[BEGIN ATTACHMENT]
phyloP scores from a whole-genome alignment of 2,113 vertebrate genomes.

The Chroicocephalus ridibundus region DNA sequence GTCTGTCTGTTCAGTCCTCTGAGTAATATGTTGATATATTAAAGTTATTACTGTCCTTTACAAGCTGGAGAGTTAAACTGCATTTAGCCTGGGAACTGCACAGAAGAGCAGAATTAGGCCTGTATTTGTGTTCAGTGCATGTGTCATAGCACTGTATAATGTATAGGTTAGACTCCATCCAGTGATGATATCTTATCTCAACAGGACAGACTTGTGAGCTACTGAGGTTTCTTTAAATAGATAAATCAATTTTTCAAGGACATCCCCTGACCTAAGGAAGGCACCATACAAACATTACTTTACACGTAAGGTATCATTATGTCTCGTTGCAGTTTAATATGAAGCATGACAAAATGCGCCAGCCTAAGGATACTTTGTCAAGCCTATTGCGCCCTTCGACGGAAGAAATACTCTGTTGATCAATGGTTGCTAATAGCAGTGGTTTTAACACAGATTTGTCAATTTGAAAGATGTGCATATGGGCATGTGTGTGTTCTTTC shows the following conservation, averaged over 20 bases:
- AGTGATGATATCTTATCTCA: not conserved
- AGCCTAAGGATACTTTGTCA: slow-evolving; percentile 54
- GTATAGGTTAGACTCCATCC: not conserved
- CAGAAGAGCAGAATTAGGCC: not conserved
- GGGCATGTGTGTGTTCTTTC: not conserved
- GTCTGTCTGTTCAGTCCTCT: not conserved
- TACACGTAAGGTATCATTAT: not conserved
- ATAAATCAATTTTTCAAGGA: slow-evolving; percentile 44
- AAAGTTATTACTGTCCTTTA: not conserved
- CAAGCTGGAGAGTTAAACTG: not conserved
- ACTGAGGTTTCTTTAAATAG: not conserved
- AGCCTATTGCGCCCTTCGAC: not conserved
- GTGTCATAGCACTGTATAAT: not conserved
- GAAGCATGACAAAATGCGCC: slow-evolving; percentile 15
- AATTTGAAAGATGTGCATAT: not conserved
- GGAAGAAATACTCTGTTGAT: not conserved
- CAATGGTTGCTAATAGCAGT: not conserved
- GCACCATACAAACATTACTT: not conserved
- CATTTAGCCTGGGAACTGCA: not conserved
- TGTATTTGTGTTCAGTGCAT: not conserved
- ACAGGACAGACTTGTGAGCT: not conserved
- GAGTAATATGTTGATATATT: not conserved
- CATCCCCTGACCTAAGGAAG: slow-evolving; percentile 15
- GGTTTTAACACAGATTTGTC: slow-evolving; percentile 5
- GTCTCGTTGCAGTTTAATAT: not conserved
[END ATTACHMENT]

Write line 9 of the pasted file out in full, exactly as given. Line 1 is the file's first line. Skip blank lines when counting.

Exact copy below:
- TACACGTAAGGTATCATTAT: not conserved